The winners and winners of globalisation, but who is winning more? Evidence from a case study on the construction sector in Accra, Ghana
Serena Masino (University of Westminster )
Mavis Akuffobea (CSIR-Science and Technology Policy Research Institute)
Paper short abstract:
The infrastructure boom across Sub-Saharan Africa is associated to a large influx of foreign capital and technology. While this creates opportunities forlocal workers and companies, it also consolidates power dynamics which are difficult to overcome in the absence of appropriate local regulation.
Paper long abstract:
The Sub-Saharan African construction boom underlines the urbanisation trend across the continent; large-scale creation of employment; renewed and extended access to energy, transport, commerce. At the same time, however, the proliferation of foreign companies established itself in an institutional and legislative gap which allows for the co-existence of labour regimes and for the consolidation of casualisation trends in the labour market. This study relies on case-study material from the real estate and construction sectors in the capital city of Ghana, Accra, to investigate the interaction between foreign employers and local employees. Extensive interviews with mangers, workers, and institutional actors help uncover a web of emerging labour and industrial relations and a matrix of winners and losers in the process. In particular, both local labourers and local companies can be winners and losers at the same time, when subjected to the flexibilisation and casualisation forces of globalisation. Many foreign companies are found to "export" or bring with them home-country labour regimes, while hands-off local institutions effectively allow them to do so. This means that sub-optimal labour standards and work practices often prevail, in violation of local labour legislation. In addition, most companies maintain a lean core worker structure while flexibly and discontinuously tapping into an army of causal labourers whenever production pressures increase. This allows foreign contractors to stay in business in an increasingly competitive real estate and construction sector; but it also consolidates a pattern of insecure and unrewarding employment for the poorest and least empowered segments of the workforce.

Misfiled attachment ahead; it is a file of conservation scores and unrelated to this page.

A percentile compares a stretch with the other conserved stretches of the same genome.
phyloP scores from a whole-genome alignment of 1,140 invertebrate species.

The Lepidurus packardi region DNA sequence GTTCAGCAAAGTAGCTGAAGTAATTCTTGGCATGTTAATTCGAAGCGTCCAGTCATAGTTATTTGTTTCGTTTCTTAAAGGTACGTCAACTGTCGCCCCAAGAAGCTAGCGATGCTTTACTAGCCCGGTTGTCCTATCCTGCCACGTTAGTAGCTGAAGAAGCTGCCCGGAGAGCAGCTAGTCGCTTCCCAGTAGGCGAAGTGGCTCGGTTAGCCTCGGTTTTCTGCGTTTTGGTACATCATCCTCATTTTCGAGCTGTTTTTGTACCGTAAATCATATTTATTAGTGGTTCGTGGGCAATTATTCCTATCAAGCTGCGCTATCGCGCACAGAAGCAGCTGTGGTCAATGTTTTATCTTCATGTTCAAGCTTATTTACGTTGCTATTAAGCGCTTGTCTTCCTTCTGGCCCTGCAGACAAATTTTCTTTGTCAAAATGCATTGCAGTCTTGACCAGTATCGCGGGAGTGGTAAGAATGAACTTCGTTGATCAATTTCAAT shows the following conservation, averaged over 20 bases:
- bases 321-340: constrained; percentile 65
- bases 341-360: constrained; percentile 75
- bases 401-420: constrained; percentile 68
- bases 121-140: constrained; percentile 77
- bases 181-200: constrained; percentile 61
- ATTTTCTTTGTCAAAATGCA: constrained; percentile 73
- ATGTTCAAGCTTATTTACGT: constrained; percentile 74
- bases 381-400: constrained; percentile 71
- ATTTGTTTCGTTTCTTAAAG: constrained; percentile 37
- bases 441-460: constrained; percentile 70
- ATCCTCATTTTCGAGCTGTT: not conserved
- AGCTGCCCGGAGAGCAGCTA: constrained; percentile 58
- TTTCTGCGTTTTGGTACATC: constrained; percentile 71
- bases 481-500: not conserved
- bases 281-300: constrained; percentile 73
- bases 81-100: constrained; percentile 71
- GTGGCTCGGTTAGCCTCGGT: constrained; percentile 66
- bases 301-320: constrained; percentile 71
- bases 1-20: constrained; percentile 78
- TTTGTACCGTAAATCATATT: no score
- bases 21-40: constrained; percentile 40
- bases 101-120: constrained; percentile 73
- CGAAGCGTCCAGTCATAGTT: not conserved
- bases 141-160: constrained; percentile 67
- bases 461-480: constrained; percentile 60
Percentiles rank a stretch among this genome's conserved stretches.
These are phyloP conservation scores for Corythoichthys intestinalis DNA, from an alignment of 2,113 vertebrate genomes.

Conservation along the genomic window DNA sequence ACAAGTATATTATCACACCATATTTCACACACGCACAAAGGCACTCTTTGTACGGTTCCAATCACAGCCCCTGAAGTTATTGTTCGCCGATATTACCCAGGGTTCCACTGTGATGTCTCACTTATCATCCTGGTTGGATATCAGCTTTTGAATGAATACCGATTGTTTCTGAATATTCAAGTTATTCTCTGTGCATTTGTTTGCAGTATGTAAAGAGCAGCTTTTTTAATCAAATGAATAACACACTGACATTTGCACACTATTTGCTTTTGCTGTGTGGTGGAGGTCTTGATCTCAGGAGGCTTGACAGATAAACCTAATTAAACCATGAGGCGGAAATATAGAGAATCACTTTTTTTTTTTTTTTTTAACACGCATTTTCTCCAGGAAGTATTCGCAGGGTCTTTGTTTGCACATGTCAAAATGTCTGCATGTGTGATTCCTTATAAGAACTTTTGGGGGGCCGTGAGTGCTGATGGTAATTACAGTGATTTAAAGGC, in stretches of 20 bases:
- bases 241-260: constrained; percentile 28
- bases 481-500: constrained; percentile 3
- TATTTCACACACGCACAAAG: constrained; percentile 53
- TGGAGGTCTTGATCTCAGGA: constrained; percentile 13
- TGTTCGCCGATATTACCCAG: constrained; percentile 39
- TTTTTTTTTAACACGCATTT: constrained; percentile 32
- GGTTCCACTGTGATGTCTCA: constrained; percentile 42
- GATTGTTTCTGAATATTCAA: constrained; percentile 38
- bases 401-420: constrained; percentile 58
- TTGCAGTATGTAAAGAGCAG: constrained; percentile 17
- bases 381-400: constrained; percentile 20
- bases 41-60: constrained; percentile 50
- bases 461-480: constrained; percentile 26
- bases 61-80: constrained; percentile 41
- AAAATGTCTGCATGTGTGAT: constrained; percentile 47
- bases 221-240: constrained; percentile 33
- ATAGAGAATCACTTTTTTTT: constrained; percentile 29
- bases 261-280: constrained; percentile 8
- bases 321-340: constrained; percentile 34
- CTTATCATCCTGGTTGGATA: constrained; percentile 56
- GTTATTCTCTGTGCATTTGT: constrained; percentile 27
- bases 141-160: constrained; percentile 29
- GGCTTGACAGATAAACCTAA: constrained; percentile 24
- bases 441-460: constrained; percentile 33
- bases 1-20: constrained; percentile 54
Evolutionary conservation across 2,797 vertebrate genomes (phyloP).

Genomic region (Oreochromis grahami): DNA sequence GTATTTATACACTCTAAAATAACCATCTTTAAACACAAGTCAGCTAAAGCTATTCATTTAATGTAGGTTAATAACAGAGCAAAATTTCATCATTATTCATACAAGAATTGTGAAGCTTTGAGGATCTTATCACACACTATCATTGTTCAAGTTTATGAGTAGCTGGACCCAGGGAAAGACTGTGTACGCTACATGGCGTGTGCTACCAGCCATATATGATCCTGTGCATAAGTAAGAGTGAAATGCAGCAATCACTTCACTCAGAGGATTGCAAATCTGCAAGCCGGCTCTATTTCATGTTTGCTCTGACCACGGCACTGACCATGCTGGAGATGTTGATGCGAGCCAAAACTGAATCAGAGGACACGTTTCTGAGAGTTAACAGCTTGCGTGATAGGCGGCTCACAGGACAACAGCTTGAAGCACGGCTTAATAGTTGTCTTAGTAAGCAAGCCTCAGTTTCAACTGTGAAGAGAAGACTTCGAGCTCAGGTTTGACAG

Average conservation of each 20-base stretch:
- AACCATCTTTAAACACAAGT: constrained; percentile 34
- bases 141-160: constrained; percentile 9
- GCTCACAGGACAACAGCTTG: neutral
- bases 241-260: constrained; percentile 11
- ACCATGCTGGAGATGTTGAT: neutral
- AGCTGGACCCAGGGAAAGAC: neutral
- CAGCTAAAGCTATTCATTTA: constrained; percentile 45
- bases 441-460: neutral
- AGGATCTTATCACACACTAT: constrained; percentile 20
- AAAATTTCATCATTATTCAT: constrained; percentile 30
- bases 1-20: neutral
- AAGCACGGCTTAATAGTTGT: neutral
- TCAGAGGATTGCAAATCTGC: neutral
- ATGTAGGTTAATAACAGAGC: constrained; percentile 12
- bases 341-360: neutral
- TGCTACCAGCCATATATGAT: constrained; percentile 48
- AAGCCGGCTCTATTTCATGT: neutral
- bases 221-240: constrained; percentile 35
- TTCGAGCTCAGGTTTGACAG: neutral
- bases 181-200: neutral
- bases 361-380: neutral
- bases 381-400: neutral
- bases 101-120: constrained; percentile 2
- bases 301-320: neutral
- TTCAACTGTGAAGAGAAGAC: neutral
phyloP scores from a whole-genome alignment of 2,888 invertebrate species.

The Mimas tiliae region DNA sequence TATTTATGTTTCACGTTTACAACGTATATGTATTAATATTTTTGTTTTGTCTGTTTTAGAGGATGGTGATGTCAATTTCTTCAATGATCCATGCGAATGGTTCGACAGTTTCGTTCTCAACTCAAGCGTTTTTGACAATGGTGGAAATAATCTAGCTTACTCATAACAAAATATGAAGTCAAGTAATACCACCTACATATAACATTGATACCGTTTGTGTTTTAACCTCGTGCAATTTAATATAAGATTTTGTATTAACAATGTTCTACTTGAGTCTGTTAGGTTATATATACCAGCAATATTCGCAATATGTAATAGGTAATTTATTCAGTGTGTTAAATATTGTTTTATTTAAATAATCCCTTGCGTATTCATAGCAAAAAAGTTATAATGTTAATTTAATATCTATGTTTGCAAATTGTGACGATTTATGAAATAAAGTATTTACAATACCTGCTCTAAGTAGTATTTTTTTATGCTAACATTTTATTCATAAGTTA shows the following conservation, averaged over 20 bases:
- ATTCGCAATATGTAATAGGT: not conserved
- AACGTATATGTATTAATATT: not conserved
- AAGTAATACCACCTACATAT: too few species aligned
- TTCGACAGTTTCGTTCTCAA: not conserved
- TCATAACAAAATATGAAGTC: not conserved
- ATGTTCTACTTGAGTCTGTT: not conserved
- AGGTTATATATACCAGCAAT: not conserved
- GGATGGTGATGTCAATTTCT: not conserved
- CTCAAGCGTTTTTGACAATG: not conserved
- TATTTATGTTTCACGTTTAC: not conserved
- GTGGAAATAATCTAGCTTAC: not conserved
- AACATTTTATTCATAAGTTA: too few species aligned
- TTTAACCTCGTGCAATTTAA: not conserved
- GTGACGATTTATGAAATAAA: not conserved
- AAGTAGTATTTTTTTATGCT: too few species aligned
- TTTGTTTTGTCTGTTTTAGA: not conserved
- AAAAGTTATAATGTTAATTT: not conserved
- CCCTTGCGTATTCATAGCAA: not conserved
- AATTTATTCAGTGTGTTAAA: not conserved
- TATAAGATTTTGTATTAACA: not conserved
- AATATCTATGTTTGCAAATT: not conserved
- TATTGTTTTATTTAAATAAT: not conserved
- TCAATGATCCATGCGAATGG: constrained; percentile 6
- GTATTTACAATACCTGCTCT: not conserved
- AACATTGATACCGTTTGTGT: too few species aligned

Building and connecting Africa: Infrastructure construction and economic development in the XXIst century